QEMU Coding Style

Please use the script checkpatch.pl in the scripts directory to check patches before submitting.

Formatting and style

Whitespace

Of course, the most important aspect in any coding style is whitespace. Crusty old coders who have trouble spotting the glasses on their noses can tell the difference between a tab and eight spaces from a distance of approximately fifteen parsecs. Many a flamewar has been fought and lost on this issue.

QEMU indents are four spaces. Tabs are never used, except in Makefiles where they have been irreversibly coded into the syntax. Spaces of course are superior to tabs because:

  • You have just one way to specify whitespace, not two. Ambiguity breeds mistakes.
  • The confusion surrounding ‘use tabs to indent, spaces to justify’ is gone.
  • Tab indents push your code to the right, making your screen seriously unbalanced.
  • Tabs will be rendered incorrectly on editors who are misconfigured not to use tab stops of eight positions.
  • Tabs are rendered badly in patches, causing off-by-one errors in almost every line.
  • It is the QEMU coding style.

Do not leave whitespace dangling off the ends of lines.

Multiline Indent

There are several places where indent is necessary:

  • if/else
  • while/for
  • function definition & call

When breaking up a long line to fit within line width, we need a proper indent for the following lines.

In case of if/else, while/for, align the secondary lines just after the opening parenthesis of the first.

For example:

if (a == 1 &&
    b == 2) {

while (a == 1 &&
       b == 2) {

In case of function, there are several variants:

  • 4 spaces indent from the beginning
  • align the secondary lines just after the opening parenthesis of the first

For example:

do_something(x, y,
    z);

do_something(x, y,
             z);

do_something(x, do_another(y,
                           z));

Line width

Lines should be 80 characters; try not to make them longer.

Sometimes it is hard to do, especially when dealing with QEMU subsystems that use long function or symbol names. If wrapping the line at 80 columns is obviously less readable and more awkward, prefer not to wrap it; better to have an 85 character line than one which is awkwardly wrapped.

Even in that case, try not to make lines much longer than 80 characters. (The checkpatch script will warn at 100 characters, but this is intended as a guard against obviously-overlength lines, not a target.)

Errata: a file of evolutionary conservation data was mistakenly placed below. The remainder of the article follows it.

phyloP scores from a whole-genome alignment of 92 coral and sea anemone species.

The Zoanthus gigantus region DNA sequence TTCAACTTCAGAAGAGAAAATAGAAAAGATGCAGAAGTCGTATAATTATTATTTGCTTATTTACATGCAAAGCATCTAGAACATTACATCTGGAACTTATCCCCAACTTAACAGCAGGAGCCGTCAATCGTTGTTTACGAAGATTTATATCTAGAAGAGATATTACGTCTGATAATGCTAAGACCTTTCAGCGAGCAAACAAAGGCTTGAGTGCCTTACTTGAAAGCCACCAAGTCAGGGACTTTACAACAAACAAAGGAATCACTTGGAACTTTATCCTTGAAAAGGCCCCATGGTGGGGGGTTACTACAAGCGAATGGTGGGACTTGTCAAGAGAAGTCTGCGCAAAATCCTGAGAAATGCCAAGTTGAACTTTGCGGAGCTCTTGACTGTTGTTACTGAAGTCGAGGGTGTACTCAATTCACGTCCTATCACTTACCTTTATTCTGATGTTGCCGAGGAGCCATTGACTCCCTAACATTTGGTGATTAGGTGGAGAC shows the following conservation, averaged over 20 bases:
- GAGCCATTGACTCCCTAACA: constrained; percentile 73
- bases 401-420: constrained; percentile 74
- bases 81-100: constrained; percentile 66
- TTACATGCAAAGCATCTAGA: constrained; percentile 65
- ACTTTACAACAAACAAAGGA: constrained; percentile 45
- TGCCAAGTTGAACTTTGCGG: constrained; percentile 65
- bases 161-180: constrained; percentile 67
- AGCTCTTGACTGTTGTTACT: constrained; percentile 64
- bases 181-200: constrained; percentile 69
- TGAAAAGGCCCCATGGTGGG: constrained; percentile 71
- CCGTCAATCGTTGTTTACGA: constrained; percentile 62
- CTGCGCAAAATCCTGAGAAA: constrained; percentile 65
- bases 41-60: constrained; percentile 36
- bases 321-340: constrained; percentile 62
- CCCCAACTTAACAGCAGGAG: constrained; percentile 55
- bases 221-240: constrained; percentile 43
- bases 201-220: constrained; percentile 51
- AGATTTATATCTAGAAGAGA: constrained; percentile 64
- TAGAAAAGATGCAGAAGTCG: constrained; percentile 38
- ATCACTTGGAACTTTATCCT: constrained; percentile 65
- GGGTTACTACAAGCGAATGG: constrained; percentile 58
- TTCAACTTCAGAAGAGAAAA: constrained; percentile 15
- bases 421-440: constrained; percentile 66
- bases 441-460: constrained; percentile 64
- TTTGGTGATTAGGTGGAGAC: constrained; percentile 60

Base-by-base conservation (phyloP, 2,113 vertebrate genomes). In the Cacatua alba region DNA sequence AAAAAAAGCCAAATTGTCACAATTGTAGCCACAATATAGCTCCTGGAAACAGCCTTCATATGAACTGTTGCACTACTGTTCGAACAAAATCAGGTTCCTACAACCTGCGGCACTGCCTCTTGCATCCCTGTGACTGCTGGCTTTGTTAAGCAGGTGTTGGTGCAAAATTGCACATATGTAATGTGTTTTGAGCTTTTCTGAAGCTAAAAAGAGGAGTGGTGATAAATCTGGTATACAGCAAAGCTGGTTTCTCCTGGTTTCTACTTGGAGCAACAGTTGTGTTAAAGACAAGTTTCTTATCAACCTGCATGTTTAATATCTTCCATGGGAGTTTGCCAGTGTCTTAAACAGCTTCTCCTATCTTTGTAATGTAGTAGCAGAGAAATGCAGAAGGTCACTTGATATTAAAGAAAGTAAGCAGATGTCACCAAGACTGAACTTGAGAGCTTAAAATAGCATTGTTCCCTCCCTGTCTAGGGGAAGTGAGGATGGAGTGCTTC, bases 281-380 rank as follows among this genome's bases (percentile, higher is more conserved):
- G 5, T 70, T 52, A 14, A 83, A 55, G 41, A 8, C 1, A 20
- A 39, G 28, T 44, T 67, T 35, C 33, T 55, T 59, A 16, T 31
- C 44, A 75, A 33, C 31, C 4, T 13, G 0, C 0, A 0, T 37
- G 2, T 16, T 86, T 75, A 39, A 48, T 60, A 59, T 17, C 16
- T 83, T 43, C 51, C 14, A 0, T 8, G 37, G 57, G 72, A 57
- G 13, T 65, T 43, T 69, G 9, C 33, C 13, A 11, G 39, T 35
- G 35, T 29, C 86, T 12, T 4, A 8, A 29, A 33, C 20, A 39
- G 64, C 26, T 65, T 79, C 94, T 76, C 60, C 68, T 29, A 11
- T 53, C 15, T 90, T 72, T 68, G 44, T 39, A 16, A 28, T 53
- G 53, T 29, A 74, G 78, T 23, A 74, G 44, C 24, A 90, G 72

Rationale:

  • Some people like to tile their 24” screens with a 6x4 matrix of 80x24 xterms and use vi in all of them. The best way to punish them is to let them keep doing it.
  • Code and especially patches is much more readable if limited to a sane line length. Eighty is traditional.
  • The four-space indentation makes the most common excuse (“But look at all that white space on the left!”) moot.
  • It is the QEMU coding style.

Naming

Variables are lower_case_with_underscores; easy to type and read. Structured type names are in CamelCase; harder to type but standing out. Enum type names and function type names should also be in CamelCase. Scalar type names are lower_case_with_underscores_ending_with_a_t, like the POSIX uint64_t and family. Note that this last convention contradicts POSIX and is therefore likely to be changed.

Variable Naming Conventions

A number of short naming conventions exist for variables that use common QEMU types. For example, the architecture independent CPUState is often held as a cs pointer variable, whereas the concrete CPUArchState is usually held in a pointer called env.

Likewise, in device emulation code the common DeviceState is usually called dev.

Function Naming Conventions

Wrapped version of standard library or GLib functions use a qemu_ prefix to alert readers that they are seeing a wrapped version, for example qemu_strtol or qemu_mutex_lock. Other utility functions that are widely called from across the codebase should not have any prefix, for example pstrcpy or bit manipulation functions such as find_first_bit.

The qemu_ prefix is also used for functions that modify global emulator state, for example qemu_add_vm_change_state_handler. However, if there is an obvious subsystem-specific prefix it should be used instead.

Public functions from a file or subsystem (declared in headers) tend to have a consistent prefix to show where they came from. For example, tlb_ for functions from cputlb.c or cpu_ for functions from cpus.c.

If there are two versions of a function to be called with or without a lock held, the function that expects the lock to be already held usually uses the suffix _locked.

If a function is a shim designed to deal with compatibility workarounds we use the suffix _compat. These are generally not called directly and aliased to the plain function name via the pre-processor. Another common suffix is _impl; it is used for the concrete implementation of a function that will not be called directly, but rather through a macro or an inline function.

Block structure

Every indented statement is braced; even if the block contains just one statement. The opening brace is on the line that contains the control flow statement that introduces the new block; the closing brace is on the same line as the else keyword, or on a line by itself if there is no else keyword. Example:

if (a == 5) {
    printf("a was 5.\n");
} else if (a == 6) {
    printf("a was 6.\n");
} else {
    printf("a was something else entirely.\n");
}

Note that ‘else if’ is considered a single statement; otherwise a long if/ else if/else if/…/else sequence would need an indent for every else statement.

An exception is the opening brace for a function; for reasons of tradition and clarity it comes on a line by itself: